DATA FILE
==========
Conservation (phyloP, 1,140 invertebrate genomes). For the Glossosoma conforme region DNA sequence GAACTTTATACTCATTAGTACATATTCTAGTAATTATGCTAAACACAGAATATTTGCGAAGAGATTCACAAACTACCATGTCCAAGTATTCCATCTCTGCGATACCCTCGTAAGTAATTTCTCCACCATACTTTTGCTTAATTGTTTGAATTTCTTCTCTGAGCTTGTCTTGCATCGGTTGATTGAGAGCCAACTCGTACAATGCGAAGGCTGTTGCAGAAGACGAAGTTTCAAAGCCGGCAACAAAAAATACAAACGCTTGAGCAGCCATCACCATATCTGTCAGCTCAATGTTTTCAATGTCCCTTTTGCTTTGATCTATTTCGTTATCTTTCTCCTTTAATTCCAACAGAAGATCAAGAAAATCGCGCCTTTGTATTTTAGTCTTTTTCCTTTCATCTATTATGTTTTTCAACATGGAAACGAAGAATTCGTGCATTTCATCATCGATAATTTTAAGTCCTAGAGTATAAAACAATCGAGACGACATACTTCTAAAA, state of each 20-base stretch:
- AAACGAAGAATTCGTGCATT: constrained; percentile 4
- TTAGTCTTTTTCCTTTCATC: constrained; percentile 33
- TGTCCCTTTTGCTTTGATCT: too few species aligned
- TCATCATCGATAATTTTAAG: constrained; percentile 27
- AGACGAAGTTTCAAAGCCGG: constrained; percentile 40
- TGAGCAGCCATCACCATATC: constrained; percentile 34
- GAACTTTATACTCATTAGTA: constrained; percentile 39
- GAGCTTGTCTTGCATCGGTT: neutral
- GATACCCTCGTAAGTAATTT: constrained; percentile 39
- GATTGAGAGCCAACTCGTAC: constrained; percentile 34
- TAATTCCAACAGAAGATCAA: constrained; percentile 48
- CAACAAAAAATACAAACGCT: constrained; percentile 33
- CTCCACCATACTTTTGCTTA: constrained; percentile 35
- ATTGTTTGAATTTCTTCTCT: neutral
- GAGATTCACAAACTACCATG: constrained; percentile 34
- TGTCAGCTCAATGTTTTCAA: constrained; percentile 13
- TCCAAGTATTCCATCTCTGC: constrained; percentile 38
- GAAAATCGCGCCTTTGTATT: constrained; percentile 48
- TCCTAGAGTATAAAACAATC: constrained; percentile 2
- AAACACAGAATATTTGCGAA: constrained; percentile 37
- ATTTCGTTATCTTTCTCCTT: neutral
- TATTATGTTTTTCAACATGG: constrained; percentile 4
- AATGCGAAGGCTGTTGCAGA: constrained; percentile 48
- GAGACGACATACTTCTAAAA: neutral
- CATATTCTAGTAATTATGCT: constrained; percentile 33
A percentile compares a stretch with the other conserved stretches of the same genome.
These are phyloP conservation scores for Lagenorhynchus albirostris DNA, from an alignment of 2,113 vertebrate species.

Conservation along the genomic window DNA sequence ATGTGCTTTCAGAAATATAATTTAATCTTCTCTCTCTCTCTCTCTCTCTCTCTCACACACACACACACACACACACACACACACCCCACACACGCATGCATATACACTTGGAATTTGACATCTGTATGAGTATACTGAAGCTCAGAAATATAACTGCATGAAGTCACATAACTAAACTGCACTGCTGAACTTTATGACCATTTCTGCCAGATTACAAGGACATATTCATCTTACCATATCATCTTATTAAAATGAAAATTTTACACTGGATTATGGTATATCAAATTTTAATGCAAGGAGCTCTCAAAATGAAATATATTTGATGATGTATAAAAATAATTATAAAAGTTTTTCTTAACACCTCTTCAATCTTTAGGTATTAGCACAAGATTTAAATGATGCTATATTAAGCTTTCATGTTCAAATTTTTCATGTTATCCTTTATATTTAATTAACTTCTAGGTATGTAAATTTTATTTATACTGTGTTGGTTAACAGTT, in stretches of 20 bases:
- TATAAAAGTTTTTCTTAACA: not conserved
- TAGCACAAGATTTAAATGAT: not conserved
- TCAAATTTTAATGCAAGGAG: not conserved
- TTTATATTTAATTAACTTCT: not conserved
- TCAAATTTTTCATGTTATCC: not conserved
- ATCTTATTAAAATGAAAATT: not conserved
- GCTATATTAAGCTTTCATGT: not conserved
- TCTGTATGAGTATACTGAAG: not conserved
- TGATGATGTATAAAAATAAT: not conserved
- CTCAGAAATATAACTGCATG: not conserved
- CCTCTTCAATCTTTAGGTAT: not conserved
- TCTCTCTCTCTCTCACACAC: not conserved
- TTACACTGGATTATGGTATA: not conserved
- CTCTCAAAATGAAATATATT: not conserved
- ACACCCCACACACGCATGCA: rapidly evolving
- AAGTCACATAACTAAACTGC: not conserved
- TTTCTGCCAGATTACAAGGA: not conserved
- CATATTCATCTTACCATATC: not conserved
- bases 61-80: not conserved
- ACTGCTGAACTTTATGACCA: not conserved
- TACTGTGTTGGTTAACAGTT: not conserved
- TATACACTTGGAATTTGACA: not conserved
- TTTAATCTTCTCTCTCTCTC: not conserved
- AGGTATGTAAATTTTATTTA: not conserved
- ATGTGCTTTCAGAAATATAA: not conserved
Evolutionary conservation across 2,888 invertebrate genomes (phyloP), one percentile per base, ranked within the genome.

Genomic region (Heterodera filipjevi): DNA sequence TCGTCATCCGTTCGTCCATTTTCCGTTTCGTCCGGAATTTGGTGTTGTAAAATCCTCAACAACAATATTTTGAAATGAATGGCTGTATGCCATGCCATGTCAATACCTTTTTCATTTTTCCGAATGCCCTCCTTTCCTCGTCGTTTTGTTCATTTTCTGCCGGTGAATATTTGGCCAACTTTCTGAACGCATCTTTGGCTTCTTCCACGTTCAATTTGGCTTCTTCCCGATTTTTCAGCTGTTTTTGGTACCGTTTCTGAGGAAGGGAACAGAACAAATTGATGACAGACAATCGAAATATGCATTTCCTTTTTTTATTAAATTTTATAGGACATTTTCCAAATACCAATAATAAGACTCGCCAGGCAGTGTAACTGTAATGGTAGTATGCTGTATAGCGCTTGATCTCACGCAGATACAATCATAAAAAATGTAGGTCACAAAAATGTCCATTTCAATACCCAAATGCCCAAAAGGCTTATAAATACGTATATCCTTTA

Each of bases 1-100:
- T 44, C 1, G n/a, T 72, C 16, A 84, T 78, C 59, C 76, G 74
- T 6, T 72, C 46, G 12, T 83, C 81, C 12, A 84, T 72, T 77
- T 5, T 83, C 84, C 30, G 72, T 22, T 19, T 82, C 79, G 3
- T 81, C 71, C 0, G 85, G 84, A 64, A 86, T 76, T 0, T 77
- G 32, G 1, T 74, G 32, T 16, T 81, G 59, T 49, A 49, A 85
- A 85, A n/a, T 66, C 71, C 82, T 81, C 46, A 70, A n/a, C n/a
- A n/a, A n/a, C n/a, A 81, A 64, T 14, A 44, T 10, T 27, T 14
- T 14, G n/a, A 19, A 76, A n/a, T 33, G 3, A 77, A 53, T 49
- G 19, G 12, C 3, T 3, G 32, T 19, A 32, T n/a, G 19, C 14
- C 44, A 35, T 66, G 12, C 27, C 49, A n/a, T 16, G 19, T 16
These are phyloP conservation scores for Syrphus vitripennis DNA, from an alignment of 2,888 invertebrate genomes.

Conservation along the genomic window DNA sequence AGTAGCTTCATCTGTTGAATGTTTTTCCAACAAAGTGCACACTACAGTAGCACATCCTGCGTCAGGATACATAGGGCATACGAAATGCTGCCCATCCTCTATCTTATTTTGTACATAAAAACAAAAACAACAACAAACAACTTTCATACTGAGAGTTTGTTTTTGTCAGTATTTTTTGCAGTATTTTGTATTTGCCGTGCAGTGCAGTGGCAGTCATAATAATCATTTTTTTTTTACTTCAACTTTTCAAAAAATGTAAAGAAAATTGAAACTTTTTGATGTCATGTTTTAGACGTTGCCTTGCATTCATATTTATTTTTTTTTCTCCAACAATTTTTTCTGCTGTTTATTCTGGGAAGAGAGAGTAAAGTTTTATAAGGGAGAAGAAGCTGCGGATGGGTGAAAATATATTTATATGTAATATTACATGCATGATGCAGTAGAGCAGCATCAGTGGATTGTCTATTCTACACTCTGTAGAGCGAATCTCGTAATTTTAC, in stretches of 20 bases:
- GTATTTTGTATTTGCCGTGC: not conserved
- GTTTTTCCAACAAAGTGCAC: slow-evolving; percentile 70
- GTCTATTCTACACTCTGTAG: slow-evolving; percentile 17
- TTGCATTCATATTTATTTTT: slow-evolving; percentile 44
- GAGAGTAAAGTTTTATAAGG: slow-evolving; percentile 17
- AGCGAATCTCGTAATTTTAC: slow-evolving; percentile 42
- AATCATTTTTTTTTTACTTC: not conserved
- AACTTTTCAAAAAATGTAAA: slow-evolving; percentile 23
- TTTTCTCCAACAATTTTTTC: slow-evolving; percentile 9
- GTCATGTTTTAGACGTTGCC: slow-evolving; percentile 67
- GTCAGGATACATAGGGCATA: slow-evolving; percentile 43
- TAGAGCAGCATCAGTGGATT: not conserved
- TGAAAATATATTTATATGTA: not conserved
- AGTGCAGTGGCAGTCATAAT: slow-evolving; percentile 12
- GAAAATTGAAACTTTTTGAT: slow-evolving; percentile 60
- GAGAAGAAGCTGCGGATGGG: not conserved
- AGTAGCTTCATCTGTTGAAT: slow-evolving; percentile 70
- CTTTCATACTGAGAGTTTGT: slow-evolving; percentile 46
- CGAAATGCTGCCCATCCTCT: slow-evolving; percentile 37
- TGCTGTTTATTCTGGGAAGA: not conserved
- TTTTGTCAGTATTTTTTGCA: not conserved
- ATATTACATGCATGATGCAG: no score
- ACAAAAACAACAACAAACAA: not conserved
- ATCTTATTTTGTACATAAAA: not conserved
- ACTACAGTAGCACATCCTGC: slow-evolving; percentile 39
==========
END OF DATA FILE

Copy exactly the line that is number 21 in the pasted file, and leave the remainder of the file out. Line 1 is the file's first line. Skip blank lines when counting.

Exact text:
- AAACACAGAATATTTGCGAA: constrained; percentile 37